Attention retail shoppers!

 

Do you remember shopping at Kmart in the 1970’s or 1980’s? As you strolled through the store, suddenly an announcement would blaze on the rather obnoxiously loud speaker system: “Attention Kmart shoppers! We have a sale on men’s deodorant in isle 4 under the flashing blue light”. And sure enough, there was a little cart filled with deodorant (or whatever the special was) under a rotating blue light. It was an effective campaign, as I do recall seeing numerous people clamoring moth-like around said blue light (not to be confused with the beer) for the cheap deodorant sticks – acting in classic herding behavior.

Today,  Groupon and Wagjag follow an online formula that can be traced to Kmart’s original marketing brilliance. These sites offer time-limited online specials, sort of like a plethora of blue-light specials.

Retail has changed a lot since those days. Now, it’s not just one cart with some occasionally cheap deodorant that gets a consumer motivated to visit a store. Groupon and Wagjag nailed it by offering a site of nothing but “blue-light specials”. Big box stores like Costco, and big volume retail discount pricer’s like Walmart  dominate the scene today.

Meanwhile,  many specialty stores are dying a painfully slow death. Teen fashion retailers such as Aerepostal (ARO) and American Eagle Outfitters (AEO) are particularly struggling. The charts for these stocks are classic “Phase 3 downtrend” patterns.

xrt

 

The U.S. Commerce Department reported a .1% rise in April retail sales after March ‘s 1.5% rise. While this could be a sign of growing trouble for the sector, there is an argument that weather affected retail sales this year. Our long termed chart – above – of the iShares retail ETF shows us three things:

  • A continuation of an established uptrend (bullish)
  • A symmetrical triangle consolidation (neutral)
  • A break in the 200 day (40 week) MA (bearish to neutral)

xrt short

 

Our daily chart – above –  shows us a few other things to consider regarding this sector:

  • The upper end of the triangle lies around $86, and the lower end is around $81. A breakout on either side will direct your trading strategy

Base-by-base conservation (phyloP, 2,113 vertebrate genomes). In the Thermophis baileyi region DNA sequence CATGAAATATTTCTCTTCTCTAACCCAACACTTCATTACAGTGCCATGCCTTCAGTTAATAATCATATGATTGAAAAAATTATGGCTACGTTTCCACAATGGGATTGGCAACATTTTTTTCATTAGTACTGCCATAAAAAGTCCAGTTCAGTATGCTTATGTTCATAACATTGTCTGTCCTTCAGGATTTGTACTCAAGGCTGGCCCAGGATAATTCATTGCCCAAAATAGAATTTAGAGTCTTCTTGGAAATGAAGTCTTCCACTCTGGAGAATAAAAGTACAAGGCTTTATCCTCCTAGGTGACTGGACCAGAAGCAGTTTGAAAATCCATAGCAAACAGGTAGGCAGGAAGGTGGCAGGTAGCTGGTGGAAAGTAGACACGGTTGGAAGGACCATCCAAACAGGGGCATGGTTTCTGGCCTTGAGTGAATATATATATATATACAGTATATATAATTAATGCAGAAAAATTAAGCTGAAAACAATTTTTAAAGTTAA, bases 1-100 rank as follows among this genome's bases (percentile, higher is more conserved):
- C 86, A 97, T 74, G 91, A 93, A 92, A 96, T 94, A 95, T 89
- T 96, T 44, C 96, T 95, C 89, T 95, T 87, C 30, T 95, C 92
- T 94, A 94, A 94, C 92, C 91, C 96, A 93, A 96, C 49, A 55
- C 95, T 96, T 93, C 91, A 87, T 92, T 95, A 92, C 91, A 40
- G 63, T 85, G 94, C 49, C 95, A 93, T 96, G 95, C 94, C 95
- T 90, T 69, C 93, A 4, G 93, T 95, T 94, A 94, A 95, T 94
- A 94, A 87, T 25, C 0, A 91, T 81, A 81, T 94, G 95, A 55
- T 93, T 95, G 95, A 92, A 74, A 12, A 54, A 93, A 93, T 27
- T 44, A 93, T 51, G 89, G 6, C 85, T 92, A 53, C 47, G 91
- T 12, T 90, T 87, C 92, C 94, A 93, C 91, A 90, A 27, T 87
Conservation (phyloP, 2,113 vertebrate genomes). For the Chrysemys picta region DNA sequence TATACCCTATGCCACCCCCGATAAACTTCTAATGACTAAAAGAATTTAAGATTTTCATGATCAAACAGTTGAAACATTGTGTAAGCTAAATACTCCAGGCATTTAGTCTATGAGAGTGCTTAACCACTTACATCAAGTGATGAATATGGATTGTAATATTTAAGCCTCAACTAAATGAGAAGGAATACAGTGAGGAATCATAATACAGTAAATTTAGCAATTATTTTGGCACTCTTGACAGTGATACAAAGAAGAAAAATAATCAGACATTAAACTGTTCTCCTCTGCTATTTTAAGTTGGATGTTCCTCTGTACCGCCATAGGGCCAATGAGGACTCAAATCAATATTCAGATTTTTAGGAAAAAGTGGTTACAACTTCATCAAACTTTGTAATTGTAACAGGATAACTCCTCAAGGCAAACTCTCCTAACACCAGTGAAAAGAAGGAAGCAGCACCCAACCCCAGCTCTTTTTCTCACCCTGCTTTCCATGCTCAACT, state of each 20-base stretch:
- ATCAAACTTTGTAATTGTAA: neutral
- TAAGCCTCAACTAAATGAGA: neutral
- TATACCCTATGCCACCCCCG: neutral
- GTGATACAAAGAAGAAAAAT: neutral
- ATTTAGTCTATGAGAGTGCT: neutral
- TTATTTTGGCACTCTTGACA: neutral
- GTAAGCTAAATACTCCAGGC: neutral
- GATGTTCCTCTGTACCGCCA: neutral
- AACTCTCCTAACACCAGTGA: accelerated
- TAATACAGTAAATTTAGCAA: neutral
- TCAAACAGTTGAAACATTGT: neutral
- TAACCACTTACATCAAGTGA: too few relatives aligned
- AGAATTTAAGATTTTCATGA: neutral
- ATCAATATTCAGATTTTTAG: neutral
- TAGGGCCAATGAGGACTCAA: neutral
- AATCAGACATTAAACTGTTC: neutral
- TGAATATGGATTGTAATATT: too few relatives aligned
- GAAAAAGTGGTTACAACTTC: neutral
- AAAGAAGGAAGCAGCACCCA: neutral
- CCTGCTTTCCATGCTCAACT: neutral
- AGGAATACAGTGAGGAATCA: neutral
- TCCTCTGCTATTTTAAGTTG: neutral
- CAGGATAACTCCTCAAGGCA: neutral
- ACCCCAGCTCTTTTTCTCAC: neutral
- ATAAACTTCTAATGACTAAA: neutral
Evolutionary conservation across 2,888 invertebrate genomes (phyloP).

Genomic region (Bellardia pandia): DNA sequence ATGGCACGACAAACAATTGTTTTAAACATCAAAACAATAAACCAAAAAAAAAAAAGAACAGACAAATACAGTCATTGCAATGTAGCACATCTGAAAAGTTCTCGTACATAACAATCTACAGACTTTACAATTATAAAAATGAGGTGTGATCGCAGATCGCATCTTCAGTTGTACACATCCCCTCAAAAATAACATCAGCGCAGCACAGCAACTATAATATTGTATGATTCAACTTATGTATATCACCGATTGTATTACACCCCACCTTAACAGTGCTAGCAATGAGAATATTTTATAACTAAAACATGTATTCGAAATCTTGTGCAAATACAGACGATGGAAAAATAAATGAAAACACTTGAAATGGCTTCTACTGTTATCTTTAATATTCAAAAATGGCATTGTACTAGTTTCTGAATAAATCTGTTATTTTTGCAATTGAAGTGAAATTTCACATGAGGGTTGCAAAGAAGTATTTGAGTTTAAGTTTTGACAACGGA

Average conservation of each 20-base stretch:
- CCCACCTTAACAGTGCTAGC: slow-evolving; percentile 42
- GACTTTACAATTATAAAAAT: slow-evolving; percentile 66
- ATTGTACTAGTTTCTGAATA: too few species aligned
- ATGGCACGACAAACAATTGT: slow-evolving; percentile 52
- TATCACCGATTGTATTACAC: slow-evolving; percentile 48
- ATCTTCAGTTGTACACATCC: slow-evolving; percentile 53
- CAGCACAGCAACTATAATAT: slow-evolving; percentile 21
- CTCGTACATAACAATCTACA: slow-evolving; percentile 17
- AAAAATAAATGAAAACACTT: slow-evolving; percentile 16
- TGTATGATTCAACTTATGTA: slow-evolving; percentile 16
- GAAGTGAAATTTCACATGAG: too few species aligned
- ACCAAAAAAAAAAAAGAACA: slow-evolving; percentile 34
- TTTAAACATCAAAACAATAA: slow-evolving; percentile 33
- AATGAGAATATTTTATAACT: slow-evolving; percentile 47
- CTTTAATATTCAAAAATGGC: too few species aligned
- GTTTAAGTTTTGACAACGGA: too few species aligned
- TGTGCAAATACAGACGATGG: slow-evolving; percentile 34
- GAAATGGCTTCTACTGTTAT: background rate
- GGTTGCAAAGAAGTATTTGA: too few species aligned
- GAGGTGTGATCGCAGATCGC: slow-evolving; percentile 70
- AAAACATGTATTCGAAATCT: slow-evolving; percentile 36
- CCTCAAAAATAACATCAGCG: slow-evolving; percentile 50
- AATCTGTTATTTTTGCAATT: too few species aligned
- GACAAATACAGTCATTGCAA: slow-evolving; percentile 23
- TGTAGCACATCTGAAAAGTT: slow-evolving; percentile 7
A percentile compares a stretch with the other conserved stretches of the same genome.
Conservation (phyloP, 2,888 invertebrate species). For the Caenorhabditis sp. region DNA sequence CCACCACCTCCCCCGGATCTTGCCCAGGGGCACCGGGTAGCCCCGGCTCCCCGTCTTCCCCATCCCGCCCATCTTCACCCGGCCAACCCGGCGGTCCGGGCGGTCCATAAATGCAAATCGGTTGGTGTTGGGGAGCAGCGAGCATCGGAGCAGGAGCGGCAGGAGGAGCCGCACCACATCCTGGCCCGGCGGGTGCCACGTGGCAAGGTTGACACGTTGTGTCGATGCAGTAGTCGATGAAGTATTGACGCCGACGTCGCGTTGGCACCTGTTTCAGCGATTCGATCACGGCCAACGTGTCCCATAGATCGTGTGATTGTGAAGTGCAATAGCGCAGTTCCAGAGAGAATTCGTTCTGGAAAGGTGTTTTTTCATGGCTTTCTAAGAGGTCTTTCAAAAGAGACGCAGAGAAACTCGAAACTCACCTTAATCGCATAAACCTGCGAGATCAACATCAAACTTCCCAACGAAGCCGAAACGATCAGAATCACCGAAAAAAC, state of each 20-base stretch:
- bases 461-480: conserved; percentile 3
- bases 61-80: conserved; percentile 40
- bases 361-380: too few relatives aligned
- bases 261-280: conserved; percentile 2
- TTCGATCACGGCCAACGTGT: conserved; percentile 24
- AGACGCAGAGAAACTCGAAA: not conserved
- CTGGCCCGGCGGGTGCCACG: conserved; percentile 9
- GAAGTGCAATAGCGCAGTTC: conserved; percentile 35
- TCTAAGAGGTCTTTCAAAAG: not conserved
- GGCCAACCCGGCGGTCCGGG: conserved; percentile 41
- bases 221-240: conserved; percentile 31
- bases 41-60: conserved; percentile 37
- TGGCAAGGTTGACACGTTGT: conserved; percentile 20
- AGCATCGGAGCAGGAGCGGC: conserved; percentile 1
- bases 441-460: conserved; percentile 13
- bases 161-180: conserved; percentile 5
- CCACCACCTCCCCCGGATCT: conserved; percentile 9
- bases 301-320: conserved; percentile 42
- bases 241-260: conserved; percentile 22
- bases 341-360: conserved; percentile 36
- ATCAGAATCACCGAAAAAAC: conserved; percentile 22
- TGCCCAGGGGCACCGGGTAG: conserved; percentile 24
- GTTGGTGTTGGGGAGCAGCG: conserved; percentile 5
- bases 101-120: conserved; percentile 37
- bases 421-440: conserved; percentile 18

• Declining comparative relative strength (middle pane) vs. the S&P500 has been showing itself since last December (bearish)
  • MACD, which is a long-termed momentum indicator is net-declining (bearish)
  • Accumulation/Distribution line (bottom) is also declining, suggesting money is leaving this sector (bearish)

All in, the trend is still up, but there are growing danger signs for the retail sector on the daily chart. In my practice, I never buy a stock or sector exhibiting this type of  consolidation pattern until an upper breakout from the triangle occurs – AND on increasing money flow.

Similarly–short sellers should also avoid jumping the gun until the trend line and lower triangle band is broken.

 

Important reminder:

I’ll be speaking this Thursday in Markham, Ontario on – what else – Technical Analysis. Admission is free, and I hear the Markham Library will be catering. What’s not to like about that?!!

If you are located anywhere near that area, I’d love to meet you personally. Come out and join the discussion! Here are the details;

Markham Village Library Branch, 6031 Hwy 7 E. Markham, ON L3P 3A7. Thursday May 15, 2014, 7:00 PM

2 Comments

  • Hi Keith

    I must confess, I have seen the “blue light” specials, but the store I was at as a child had red lights. Retail is certainly have a tough time, too cold, soon they will be blaming the spring rain. I hope things turn around in the US but I am out of the US in terms of stocks and have a small short position. Two big retail names in the US are having trouble, Sears and Walmart. US jobs and personal income data doesn’t seem to be improving (my opinion).

    I’m waiting for the NYSE to turn on the “blue light” at the bottom of the correction to get back in!

    Thanks again for all your charts, answers and advice!

    Daryn

    Reply
    • Yes, it could have been a red light. I am getting old, you know. Memory isn’t what it used to be….

      Reply

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